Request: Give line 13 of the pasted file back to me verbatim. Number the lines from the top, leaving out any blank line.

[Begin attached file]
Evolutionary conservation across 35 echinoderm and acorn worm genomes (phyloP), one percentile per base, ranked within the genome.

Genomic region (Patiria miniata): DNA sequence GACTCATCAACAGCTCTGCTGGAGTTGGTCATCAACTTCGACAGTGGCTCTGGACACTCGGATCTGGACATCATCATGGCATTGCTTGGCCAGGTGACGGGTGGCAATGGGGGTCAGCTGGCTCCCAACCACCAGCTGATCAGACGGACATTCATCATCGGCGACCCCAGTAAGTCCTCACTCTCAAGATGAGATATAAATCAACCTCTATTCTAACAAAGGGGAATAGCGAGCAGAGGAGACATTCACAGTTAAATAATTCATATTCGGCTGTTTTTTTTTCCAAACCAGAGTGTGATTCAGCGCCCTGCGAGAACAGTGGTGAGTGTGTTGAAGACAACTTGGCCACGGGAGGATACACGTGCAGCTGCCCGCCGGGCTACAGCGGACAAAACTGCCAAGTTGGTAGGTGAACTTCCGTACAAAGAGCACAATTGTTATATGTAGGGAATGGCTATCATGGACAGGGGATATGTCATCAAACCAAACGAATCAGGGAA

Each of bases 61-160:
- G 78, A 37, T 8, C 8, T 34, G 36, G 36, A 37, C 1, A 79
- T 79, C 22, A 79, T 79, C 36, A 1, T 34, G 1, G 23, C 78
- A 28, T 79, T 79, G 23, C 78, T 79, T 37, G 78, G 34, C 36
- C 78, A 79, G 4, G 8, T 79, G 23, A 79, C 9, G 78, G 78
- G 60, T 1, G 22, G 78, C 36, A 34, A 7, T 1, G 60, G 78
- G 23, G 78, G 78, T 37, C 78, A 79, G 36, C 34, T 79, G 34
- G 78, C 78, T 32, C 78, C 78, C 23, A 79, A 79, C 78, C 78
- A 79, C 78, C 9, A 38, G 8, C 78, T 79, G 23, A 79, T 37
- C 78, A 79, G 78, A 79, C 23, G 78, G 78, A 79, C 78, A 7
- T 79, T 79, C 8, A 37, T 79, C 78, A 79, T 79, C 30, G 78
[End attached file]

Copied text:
- T 79, T 79, C 8, A 37, T 79, C 78, A 79, T 79, C 30, G 78